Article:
USDA report says nearly 15% of U.S. homes worry about food

Minnesota's food insecurity is better than average but getting worse

Minnesota's food insecurity is better than average but getting worse

Nearly 15% of American households are "food insecure"--meaning they had to worry about having enough food to eat last year, used government or community food programs, or sometimes went hungry, according to a new report from the U.S. Department of Agriculture.

Nationwide, 14.7 percent of households were food insecure in 2009, which translates to 50.2 million people, including 17.2 million children. Nationally, 5.2 percent of those homes reported "very low food security," meaning they had to involuntarily skip meals or reduce the amount they ate because they couldn't afford food.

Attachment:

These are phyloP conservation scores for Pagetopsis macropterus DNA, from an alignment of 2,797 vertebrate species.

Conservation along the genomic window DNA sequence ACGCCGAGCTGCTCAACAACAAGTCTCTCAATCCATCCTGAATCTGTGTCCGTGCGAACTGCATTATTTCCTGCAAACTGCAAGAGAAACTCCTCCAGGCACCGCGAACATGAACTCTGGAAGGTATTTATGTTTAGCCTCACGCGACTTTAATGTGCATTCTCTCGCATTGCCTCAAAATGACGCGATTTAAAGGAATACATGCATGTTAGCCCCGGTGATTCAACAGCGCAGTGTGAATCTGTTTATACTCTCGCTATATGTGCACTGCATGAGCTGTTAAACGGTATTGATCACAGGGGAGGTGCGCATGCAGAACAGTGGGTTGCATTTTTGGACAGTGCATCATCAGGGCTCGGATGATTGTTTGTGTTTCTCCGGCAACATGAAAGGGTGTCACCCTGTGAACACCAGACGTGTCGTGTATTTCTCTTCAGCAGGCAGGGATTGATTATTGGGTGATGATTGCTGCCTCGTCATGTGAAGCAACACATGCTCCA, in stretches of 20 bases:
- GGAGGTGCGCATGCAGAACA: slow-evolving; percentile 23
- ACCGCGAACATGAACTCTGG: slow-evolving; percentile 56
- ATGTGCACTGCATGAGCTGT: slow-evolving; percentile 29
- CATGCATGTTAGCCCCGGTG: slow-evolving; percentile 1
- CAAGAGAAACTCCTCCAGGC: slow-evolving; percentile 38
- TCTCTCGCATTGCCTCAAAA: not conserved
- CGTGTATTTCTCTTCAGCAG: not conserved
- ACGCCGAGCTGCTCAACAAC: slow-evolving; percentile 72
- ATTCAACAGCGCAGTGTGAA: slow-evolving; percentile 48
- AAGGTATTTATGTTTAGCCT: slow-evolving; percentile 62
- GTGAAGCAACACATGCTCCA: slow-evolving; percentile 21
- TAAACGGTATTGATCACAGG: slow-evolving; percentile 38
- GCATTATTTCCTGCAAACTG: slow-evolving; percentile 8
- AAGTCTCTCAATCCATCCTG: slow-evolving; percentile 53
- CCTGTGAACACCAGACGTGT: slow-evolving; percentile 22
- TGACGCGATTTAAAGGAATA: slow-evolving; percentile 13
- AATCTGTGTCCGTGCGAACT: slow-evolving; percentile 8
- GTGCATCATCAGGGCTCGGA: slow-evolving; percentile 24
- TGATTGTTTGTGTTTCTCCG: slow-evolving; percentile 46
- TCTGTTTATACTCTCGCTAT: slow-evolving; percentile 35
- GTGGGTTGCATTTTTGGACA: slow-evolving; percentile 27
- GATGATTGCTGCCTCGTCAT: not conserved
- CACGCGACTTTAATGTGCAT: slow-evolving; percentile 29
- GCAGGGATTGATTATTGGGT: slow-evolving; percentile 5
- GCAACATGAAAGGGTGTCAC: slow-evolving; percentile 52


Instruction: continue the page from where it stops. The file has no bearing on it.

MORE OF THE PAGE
Here's more on how Minnesota fared in the report, and how the state compared to the national average.


The annual study surveyed households across the U.S. in 2009, asking residents questions such as "In the last 12 months, did you ever not eat for a whole day because there wasn't enough money for food?"

In Minnesota, 10.5 percent of households (or nearly 223,000 homes) reported some food insecurity, which included worrying about having enough money for food, having to buy cheaper or less nutritious food, or using food stamps or food banks to make ends meet. Among those homes, 4.1 percent reported having to actually skip meals or eat less.

Minnesota's food anxiety has gotten worse in the last two years. In 2007, the state's food insecurity percentage was 9.5 percent.

Despite the worrisome numbers, Minnesota fared better than the 14.7 national average. Minnesota's neighbor, North Dakota, ranked best in the nation by far in food security, with just 6.7 percent of households reporting that they worried about food. Arkansas (17.7 percent) and Texas (17.4 percent) had the highest rates of food insecurity.